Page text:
Franklin D. Roosevelt, our nation’s thirty-second President, was arguably the most unique leader our nation has ever had. He faced two major national crises as president: the Great Depression and World War II. He was the only president to be elected to more than two terms. He was the first to appoint a female cabinet member. He was the first sitting president to address a national party convention. He was the first to consistently use electronic media. He was the first president to bear a major disability while in office. And the list goes on and on.
FDR is consistently listed as one of our five greatest US presidents by historians. He was not without his distracters, however, and not without his faults. He was a fascinating man who truly empathized with the common man although he had been raised as a person of privilege. At times he was quiet and inward, yet at other times an incredible socializer. He valued the opinion of his advisors and cabinet members but would often make decisions that went against their advice and counsel.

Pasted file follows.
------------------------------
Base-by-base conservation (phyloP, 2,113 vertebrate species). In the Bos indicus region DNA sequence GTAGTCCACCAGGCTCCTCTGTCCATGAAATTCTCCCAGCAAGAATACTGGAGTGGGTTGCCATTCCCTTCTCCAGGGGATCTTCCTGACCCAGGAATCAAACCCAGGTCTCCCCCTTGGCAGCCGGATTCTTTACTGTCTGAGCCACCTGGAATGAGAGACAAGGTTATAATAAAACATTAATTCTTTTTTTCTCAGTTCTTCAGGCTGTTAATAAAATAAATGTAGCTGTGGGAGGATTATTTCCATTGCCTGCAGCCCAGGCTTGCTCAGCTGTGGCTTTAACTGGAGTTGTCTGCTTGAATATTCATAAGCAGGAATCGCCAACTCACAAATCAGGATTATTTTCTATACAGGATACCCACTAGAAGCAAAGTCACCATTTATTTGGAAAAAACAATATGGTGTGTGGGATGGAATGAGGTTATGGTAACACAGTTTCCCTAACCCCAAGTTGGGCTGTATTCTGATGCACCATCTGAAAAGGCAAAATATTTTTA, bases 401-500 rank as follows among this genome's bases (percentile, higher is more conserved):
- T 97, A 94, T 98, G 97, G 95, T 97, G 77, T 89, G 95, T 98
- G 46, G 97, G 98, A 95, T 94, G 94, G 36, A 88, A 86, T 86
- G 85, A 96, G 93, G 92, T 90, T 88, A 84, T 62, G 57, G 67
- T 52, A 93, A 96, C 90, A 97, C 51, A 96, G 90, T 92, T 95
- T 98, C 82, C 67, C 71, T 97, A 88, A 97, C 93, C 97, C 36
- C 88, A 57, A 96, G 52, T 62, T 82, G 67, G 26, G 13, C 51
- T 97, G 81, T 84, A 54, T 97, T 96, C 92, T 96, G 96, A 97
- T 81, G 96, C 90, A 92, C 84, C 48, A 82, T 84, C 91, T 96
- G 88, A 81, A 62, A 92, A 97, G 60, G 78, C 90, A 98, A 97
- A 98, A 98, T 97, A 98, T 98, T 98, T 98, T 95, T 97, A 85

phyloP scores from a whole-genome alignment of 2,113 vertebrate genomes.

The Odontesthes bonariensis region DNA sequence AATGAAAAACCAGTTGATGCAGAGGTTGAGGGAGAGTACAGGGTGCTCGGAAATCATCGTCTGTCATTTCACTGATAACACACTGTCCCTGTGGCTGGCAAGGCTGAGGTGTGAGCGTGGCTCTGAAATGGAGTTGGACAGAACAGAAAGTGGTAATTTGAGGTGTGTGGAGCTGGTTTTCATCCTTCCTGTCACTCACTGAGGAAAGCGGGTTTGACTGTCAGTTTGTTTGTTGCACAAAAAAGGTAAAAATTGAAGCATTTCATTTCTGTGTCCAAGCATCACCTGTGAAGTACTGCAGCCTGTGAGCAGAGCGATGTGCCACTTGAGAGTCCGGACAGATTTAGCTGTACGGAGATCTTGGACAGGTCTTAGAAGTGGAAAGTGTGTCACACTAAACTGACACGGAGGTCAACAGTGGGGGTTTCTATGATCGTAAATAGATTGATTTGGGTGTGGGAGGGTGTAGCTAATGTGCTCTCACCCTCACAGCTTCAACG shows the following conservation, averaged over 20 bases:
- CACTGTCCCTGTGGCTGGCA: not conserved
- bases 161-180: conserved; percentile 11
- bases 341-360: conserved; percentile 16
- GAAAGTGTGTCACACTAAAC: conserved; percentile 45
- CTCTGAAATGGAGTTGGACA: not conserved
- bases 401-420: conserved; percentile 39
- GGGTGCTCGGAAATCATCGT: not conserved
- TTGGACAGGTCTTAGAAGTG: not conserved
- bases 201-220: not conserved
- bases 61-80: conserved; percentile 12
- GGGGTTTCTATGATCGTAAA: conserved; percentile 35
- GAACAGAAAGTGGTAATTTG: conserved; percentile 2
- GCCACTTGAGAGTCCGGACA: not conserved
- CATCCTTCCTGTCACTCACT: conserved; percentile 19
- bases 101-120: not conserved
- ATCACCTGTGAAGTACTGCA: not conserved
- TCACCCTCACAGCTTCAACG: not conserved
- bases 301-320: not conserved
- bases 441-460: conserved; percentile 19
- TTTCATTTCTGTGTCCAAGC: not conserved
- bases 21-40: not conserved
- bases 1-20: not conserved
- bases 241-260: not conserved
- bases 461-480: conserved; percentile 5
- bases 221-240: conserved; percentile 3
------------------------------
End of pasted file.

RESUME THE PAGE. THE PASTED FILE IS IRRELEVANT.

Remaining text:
Dozens of books have been written about this fascinating man. He is often called the most influential American in the twentieth century. And his wife, Eleanor, is often credited as being the most influential First Lady our nation has ever had. Truly, these Roosevelts, who share a bloodline with another great American President, Theodore Roosevelt (a fifth cousin of FDR and uncle to Eleanor), helped shape our country as we know it today.
In my portrayal of FDR I strive to reflect the complex personality that helped make this man so unique. While I have spent many hours to perfect the voice, mannerisms and appearance of FDR, I have also read countless books and watched numerous documentaries about him to try and understand what influenced him and made him the leader that he was. My intention is to bring him back, once more, for my audiences so that they may understand and appreciate a one-of-a-kind American. FDR Lives.